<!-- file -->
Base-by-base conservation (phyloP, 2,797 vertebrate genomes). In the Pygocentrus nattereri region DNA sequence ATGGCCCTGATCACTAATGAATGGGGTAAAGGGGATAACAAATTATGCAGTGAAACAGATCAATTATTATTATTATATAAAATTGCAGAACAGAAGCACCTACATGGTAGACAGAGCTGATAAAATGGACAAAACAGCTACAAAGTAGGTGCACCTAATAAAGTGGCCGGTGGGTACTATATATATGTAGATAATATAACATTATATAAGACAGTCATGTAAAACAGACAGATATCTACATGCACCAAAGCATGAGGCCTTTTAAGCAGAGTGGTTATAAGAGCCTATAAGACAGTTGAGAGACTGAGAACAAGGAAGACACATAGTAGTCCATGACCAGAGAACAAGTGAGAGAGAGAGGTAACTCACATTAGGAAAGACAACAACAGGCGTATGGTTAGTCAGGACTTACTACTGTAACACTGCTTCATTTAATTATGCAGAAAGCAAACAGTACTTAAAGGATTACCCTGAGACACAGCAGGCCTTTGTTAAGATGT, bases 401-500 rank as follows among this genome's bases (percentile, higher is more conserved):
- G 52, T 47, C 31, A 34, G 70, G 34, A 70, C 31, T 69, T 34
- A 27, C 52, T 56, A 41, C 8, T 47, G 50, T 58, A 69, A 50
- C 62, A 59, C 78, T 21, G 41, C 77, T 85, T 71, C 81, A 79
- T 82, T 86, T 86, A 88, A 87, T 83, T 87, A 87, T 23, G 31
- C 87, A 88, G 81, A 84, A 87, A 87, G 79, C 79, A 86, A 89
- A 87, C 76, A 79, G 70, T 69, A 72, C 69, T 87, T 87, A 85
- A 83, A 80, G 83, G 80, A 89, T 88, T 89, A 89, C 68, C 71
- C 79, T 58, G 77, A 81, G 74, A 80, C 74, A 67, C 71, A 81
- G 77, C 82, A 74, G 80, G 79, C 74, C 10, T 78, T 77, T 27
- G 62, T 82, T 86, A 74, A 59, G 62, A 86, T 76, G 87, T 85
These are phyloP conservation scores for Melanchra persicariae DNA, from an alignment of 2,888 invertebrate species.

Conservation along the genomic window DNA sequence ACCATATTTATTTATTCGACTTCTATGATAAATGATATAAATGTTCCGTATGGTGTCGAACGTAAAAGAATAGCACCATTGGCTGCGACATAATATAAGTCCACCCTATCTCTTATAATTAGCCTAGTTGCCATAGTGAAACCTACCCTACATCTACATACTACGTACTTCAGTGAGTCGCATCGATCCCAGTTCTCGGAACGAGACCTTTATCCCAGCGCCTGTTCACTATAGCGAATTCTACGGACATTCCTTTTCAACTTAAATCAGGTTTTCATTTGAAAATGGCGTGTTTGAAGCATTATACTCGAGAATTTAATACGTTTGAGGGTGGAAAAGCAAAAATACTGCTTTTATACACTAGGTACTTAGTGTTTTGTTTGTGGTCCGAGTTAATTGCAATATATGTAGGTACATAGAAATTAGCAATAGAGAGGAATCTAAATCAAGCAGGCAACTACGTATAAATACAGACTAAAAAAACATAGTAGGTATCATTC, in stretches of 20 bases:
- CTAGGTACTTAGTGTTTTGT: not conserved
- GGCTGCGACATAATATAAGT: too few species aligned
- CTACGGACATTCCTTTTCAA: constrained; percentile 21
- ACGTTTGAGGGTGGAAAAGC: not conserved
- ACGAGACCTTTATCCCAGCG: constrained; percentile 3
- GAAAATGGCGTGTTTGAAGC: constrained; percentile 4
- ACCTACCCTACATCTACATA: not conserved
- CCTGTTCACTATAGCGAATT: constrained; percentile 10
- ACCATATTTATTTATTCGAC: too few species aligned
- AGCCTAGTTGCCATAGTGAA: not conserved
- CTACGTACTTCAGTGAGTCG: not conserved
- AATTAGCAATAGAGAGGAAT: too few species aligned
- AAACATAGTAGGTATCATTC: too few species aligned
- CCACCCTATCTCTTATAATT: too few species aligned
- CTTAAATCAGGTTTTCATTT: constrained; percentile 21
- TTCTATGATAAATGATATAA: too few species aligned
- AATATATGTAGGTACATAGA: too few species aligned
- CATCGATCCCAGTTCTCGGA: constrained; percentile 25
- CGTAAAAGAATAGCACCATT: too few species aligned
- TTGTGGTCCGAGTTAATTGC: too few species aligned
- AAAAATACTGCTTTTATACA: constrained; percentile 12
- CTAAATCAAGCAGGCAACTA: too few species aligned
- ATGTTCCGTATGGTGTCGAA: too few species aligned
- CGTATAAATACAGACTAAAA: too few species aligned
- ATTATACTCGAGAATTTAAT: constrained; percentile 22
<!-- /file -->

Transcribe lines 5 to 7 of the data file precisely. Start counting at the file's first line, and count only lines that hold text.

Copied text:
- T 82, T 86, T 86, A 88, A 87, T 83, T 87, A 87, T 23, G 31
- C 87, A 88, G 81, A 84, A 87, A 87, G 79, C 79, A 86, A 89
- A 87, C 76, A 79, G 70, T 69, A 72, C 69, T 87, T 87, A 85